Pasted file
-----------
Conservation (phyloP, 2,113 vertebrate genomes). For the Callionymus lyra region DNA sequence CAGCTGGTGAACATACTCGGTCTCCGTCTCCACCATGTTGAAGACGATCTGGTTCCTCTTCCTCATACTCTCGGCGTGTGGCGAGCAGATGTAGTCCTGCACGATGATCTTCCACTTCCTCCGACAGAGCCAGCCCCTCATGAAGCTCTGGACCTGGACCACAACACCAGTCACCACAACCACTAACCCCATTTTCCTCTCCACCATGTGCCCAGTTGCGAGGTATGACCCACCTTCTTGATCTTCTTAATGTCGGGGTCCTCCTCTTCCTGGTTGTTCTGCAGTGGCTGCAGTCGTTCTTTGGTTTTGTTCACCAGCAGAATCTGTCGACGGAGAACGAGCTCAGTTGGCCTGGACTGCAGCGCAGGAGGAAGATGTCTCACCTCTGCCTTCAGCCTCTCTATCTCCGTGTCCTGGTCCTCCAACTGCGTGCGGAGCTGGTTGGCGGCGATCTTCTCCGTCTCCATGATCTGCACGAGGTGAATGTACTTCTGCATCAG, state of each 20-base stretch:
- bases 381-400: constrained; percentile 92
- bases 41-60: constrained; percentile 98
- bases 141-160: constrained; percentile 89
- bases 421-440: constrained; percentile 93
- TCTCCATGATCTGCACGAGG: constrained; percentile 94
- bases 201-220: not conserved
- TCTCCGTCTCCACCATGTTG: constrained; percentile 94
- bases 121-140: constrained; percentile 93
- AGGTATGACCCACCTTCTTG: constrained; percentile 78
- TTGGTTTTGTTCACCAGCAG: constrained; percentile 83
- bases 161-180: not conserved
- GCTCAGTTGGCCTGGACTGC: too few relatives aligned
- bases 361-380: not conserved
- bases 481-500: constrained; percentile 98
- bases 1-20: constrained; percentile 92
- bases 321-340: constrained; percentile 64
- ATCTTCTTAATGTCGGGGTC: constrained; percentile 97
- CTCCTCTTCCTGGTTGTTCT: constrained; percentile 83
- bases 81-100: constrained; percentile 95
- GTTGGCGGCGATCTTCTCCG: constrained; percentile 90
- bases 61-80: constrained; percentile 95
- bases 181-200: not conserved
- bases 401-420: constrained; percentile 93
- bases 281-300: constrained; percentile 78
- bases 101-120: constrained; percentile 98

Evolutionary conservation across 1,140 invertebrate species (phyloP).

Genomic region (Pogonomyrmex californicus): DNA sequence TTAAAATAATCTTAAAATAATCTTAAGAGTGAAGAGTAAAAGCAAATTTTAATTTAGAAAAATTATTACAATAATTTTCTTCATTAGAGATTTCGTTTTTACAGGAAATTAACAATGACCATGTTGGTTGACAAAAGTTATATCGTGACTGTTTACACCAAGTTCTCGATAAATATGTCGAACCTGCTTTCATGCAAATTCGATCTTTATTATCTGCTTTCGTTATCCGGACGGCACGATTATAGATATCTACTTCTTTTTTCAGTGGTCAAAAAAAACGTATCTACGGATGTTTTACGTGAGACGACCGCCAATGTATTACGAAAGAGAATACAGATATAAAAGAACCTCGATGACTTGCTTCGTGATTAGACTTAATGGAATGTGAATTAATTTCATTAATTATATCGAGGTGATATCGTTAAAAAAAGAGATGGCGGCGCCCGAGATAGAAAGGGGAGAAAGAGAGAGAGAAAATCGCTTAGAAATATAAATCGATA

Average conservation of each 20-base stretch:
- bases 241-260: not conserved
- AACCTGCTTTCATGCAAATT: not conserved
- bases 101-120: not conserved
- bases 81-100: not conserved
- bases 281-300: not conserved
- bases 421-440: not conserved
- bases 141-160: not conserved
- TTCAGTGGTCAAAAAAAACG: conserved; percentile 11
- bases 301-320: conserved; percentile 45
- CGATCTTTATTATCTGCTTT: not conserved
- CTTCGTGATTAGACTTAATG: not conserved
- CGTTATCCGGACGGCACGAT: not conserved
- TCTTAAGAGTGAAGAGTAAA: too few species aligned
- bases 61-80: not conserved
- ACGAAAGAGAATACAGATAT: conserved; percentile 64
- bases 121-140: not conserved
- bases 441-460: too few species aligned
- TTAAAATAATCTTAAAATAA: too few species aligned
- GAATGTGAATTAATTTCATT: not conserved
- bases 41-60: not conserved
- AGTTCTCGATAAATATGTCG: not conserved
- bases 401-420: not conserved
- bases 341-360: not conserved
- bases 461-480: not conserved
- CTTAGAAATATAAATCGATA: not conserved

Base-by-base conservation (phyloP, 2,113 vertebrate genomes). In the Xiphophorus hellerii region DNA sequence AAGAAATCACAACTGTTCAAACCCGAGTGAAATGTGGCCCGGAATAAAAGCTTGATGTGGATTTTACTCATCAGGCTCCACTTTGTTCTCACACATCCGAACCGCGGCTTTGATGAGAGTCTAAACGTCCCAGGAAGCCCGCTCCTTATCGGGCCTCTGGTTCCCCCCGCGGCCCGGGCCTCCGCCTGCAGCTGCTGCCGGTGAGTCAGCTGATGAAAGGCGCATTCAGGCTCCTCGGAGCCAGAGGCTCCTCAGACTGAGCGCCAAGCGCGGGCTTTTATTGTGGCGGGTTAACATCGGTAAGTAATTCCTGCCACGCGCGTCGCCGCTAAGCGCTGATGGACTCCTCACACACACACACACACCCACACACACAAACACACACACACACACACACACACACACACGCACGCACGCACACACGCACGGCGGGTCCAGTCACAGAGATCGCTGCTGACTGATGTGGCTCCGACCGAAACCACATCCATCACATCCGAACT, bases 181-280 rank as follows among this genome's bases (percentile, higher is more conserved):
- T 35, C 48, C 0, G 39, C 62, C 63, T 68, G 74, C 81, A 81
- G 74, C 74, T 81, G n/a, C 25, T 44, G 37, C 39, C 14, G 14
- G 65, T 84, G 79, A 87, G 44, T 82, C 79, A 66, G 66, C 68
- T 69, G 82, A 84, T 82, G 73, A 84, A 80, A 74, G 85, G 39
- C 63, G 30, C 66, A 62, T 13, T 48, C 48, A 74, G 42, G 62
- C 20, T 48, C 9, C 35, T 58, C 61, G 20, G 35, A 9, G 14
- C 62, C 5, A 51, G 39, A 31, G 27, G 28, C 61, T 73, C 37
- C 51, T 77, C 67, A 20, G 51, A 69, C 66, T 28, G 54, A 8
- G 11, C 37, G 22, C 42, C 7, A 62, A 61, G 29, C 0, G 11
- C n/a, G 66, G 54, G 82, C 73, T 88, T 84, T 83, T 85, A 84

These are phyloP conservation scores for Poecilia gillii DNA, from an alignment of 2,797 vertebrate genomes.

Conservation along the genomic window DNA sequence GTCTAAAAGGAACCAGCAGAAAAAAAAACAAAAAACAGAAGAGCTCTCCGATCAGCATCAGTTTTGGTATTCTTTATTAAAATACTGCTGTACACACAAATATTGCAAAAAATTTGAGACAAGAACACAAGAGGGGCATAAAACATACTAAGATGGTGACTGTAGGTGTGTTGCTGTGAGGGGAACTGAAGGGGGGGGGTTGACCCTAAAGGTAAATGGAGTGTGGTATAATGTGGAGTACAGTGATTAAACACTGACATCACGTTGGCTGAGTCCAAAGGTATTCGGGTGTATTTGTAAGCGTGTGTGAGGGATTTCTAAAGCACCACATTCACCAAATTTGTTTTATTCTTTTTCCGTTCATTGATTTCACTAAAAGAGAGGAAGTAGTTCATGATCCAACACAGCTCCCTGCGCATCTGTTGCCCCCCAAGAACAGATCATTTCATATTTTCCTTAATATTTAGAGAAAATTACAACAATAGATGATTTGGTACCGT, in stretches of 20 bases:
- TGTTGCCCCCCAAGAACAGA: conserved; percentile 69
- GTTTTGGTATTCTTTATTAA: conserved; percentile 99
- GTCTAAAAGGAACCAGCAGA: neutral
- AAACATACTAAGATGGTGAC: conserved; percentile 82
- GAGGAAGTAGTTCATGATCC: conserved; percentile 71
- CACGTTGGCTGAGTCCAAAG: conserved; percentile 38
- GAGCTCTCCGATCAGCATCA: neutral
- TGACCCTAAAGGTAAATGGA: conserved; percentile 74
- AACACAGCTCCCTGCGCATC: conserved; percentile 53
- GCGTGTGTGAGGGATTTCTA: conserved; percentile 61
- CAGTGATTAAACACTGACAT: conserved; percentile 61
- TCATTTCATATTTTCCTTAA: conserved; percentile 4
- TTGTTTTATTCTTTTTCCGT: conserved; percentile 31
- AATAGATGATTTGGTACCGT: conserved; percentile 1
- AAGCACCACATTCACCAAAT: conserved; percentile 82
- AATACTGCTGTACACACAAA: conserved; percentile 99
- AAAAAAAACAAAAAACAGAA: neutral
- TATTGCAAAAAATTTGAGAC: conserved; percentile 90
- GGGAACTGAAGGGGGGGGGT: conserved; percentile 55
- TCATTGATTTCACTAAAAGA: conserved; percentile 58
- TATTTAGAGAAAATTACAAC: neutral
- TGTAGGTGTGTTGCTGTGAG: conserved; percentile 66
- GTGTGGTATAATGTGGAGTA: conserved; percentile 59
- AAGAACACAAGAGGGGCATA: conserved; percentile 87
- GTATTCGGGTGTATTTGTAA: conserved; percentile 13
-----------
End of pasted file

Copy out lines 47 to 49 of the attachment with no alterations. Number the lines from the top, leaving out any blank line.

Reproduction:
- TTAAAATAATCTTAAAATAA: too few species aligned
- GAATGTGAATTAATTTCATT: not conserved
- bases 41-60: not conserved